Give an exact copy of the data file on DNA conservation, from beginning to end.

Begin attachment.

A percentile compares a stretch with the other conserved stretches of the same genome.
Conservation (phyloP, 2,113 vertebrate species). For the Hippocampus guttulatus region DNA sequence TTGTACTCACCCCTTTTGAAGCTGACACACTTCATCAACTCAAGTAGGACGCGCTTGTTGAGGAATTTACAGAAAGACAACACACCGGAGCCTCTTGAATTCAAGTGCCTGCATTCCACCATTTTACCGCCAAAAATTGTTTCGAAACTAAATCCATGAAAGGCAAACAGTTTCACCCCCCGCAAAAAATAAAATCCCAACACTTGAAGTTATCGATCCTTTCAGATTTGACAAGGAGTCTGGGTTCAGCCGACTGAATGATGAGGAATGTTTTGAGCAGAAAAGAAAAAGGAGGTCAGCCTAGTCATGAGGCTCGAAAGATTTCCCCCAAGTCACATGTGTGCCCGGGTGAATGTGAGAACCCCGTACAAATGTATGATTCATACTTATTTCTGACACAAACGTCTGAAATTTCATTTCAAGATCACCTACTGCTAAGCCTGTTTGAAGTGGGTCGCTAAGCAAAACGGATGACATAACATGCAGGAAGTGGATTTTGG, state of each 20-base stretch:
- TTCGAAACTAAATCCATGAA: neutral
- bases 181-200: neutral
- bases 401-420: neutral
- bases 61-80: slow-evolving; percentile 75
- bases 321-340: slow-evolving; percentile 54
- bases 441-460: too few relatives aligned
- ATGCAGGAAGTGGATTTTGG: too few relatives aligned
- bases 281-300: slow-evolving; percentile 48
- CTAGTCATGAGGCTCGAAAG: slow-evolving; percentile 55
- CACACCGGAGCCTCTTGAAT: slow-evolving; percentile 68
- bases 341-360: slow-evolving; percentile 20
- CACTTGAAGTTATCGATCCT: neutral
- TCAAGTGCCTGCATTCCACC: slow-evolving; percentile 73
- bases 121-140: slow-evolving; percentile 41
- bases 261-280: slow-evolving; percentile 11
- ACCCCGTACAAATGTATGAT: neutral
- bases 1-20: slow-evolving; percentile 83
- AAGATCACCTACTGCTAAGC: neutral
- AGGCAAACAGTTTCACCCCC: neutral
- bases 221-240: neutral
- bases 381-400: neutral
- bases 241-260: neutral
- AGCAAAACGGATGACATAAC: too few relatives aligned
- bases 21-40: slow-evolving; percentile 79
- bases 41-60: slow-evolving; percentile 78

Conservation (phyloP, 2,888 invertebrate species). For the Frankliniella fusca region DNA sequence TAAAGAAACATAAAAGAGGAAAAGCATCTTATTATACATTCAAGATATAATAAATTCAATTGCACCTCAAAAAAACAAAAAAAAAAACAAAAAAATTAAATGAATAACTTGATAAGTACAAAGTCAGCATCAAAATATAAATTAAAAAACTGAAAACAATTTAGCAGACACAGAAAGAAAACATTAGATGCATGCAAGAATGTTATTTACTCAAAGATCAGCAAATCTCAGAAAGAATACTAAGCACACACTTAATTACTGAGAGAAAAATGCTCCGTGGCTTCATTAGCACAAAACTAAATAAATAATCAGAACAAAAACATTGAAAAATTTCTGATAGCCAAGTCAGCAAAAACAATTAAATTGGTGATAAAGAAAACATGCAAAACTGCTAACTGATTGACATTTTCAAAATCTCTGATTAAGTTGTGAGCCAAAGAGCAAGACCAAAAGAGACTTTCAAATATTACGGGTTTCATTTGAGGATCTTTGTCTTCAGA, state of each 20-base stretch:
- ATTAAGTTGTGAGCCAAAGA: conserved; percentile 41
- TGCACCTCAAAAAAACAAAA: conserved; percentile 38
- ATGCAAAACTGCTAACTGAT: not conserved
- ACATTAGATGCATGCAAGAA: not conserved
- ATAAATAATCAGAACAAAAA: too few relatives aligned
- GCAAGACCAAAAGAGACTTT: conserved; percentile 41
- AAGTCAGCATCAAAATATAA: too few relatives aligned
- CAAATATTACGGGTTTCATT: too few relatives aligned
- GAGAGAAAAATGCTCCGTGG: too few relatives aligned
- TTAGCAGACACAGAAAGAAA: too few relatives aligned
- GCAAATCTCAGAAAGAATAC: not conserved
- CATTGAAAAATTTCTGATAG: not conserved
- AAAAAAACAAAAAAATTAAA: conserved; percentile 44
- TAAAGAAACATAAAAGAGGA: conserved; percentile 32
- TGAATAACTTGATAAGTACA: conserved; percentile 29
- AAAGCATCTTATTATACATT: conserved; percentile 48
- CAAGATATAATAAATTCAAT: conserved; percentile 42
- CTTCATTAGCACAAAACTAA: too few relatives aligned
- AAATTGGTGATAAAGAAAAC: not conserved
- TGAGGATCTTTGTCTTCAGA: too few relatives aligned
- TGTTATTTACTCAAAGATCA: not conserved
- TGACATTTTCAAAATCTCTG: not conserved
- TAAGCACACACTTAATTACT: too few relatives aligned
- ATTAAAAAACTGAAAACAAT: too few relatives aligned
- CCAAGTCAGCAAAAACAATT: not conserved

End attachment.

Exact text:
A percentile compares a stretch with the other conserved stretches of the same genome.
Conservation (phyloP, 2,113 vertebrate species). For the Hippocampus guttulatus region DNA sequence TTGTACTCACCCCTTTTGAAGCTGACACACTTCATCAACTCAAGTAGGACGCGCTTGTTGAGGAATTTACAGAAAGACAACACACCGGAGCCTCTTGAATTCAAGTGCCTGCATTCCACCATTTTACCGCCAAAAATTGTTTCGAAACTAAATCCATGAAAGGCAAACAGTTTCACCCCCCGCAAAAAATAAAATCCCAACACTTGAAGTTATCGATCCTTTCAGATTTGACAAGGAGTCTGGGTTCAGCCGACTGAATGATGAGGAATGTTTTGAGCAGAAAAGAAAAAGGAGGTCAGCCTAGTCATGAGGCTCGAAAGATTTCCCCCAAGTCACATGTGTGCCCGGGTGAATGTGAGAACCCCGTACAAATGTATGATTCATACTTATTTCTGACACAAACGTCTGAAATTTCATTTCAAGATCACCTACTGCTAAGCCTGTTTGAAGTGGGTCGCTAAGCAAAACGGATGACATAACATGCAGGAAGTGGATTTTGG, state of each 20-base stretch:
- TTCGAAACTAAATCCATGAA: neutral
- bases 181-200: neutral
- bases 401-420: neutral
- bases 61-80: slow-evolving; percentile 75
- bases 321-340: slow-evolving; percentile 54
- bases 441-460: too few relatives aligned
- ATGCAGGAAGTGGATTTTGG: too few relatives aligned
- bases 281-300: slow-evolving; percentile 48
- CTAGTCATGAGGCTCGAAAG: slow-evolving; percentile 55
- CACACCGGAGCCTCTTGAAT: slow-evolving; percentile 68
- bases 341-360: slow-evolving; percentile 20
- CACTTGAAGTTATCGATCCT: neutral
- TCAAGTGCCTGCATTCCACC: slow-evolving; percentile 73
- bases 121-140: slow-evolving; percentile 41
- bases 261-280: slow-evolving; percentile 11
- ACCCCGTACAAATGTATGAT: neutral
- bases 1-20: slow-evolving; percentile 83
- AAGATCACCTACTGCTAAGC: neutral
- AGGCAAACAGTTTCACCCCC: neutral
- bases 221-240: neutral
- bases 381-400: neutral
- bases 241-260: neutral
- AGCAAAACGGATGACATAAC: too few relatives aligned
- bases 21-40: slow-evolving; percentile 79
- bases 41-60: slow-evolving; percentile 78

Conservation (phyloP, 2,888 invertebrate species). For the Frankliniella fusca region DNA sequence TAAAGAAACATAAAAGAGGAAAAGCATCTTATTATACATTCAAGATATAATAAATTCAATTGCACCTCAAAAAAACAAAAAAAAAAACAAAAAAATTAAATGAATAACTTGATAAGTACAAAGTCAGCATCAAAATATAAATTAAAAAACTGAAAACAATTTAGCAGACACAGAAAGAAAACATTAGATGCATGCAAGAATGTTATTTACTCAAAGATCAGCAAATCTCAGAAAGAATACTAAGCACACACTTAATTACTGAGAGAAAAATGCTCCGTGGCTTCATTAGCACAAAACTAAATAAATAATCAGAACAAAAACATTGAAAAATTTCTGATAGCCAAGTCAGCAAAAACAATTAAATTGGTGATAAAGAAAACATGCAAAACTGCTAACTGATTGACATTTTCAAAATCTCTGATTAAGTTGTGAGCCAAAGAGCAAGACCAAAAGAGACTTTCAAATATTACGGGTTTCATTTGAGGATCTTTGTCTTCAGA, state of each 20-base stretch:
- ATTAAGTTGTGAGCCAAAGA: conserved; percentile 41
- TGCACCTCAAAAAAACAAAA: conserved; percentile 38
- ATGCAAAACTGCTAACTGAT: not conserved
- ACATTAGATGCATGCAAGAA: not conserved
- ATAAATAATCAGAACAAAAA: too few relatives aligned
- GCAAGACCAAAAGAGACTTT: conserved; percentile 41
- AAGTCAGCATCAAAATATAA: too few relatives aligned
- CAAATATTACGGGTTTCATT: too few relatives aligned
- GAGAGAAAAATGCTCCGTGG: too few relatives aligned
- TTAGCAGACACAGAAAGAAA: too few relatives aligned
- GCAAATCTCAGAAAGAATAC: not conserved
- CATTGAAAAATTTCTGATAG: not conserved
- AAAAAAACAAAAAAATTAAA: conserved; percentile 44
- TAAAGAAACATAAAAGAGGA: conserved; percentile 32
- TGAATAACTTGATAAGTACA: conserved; percentile 29
- AAAGCATCTTATTATACATT: conserved; percentile 48
- CAAGATATAATAAATTCAAT: conserved; percentile 42
- CTTCATTAGCACAAAACTAA: too few relatives aligned
- AAATTGGTGATAAAGAAAAC: not conserved
- TGAGGATCTTTGTCTTCAGA: too few relatives aligned
- TGTTATTTACTCAAAGATCA: not conserved
- TGACATTTTCAAAATCTCTG: not conserved
- TAAGCACACACTTAATTACT: too few relatives aligned
- ATTAAAAAACTGAAAACAAT: too few relatives aligned
- CCAAGTCAGCAAAAACAATT: not conserved